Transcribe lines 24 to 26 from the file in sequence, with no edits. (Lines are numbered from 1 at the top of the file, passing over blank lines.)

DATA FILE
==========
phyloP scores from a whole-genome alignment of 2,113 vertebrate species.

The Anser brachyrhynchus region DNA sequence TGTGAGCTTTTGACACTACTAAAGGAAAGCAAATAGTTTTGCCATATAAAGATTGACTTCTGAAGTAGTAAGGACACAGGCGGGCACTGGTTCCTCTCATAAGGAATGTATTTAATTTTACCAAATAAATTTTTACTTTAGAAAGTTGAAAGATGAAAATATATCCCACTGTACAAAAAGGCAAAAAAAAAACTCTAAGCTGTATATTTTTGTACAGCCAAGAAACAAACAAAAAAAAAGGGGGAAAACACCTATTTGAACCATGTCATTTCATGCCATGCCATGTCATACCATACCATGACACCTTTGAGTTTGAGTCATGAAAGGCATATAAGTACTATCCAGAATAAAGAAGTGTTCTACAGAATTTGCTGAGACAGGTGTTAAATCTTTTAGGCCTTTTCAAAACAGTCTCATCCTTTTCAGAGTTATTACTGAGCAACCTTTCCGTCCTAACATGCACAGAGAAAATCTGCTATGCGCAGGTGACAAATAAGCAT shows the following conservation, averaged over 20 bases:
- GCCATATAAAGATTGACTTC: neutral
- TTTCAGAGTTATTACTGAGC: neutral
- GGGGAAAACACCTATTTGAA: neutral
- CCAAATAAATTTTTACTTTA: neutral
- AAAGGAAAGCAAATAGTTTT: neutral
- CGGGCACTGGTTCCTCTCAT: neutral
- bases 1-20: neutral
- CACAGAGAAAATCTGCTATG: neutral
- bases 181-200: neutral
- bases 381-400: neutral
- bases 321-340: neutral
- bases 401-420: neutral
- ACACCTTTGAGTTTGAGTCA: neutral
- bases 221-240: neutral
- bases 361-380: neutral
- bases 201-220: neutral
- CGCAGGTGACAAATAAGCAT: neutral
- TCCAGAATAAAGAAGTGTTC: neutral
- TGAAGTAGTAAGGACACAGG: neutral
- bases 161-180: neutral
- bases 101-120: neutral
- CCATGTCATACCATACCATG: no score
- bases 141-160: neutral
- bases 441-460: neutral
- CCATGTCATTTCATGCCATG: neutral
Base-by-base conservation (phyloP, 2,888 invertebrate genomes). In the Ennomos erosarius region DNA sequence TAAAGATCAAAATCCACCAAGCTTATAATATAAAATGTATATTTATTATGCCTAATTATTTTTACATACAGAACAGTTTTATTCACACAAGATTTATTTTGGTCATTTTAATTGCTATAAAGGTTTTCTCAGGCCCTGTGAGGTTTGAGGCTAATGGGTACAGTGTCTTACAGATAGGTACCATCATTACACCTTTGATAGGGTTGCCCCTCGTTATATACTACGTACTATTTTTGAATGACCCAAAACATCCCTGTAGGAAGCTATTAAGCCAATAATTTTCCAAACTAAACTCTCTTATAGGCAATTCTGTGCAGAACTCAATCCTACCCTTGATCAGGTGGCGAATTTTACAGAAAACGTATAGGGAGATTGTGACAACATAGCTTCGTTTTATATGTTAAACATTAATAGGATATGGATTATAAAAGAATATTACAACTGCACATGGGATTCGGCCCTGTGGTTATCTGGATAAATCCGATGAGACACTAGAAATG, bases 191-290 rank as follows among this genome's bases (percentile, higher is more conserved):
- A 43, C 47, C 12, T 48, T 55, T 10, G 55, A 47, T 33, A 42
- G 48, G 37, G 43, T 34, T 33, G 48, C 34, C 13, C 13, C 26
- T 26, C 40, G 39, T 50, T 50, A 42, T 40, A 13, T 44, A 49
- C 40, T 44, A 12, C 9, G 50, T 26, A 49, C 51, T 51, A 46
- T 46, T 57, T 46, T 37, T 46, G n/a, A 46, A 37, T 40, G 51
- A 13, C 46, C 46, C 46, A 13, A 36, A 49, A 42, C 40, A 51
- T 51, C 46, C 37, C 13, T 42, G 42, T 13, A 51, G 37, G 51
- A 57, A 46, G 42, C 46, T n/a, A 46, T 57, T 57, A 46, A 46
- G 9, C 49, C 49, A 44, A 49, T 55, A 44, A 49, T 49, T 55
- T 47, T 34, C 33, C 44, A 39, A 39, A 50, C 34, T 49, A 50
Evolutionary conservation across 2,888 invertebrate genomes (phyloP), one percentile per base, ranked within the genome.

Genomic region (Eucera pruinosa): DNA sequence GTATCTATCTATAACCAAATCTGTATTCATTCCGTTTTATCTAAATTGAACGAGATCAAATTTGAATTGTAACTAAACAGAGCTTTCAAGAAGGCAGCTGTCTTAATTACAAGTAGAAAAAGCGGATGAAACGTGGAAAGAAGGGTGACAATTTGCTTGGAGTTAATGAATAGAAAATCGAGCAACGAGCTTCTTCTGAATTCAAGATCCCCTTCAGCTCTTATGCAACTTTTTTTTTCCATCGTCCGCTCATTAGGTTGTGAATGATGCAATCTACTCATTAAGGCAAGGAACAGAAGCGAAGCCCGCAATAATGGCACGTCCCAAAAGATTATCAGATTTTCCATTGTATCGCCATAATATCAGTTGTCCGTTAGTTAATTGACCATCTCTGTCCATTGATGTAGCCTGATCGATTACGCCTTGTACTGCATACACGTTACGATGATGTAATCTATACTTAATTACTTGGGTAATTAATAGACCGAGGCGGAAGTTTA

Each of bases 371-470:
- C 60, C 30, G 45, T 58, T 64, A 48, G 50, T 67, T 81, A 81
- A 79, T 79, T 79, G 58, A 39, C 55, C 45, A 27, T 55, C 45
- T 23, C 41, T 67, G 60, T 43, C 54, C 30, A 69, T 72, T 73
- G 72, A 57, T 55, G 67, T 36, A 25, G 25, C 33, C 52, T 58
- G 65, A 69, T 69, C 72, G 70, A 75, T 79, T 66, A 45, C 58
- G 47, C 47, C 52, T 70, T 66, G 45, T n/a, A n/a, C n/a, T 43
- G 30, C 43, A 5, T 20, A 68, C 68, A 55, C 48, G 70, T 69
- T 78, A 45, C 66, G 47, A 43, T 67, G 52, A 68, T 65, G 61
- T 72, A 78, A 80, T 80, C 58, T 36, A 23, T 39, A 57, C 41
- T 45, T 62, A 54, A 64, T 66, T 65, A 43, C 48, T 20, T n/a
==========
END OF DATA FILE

- CCATGTCATACCATACCATG: no score
- bases 141-160: neutral
- bases 441-460: neutral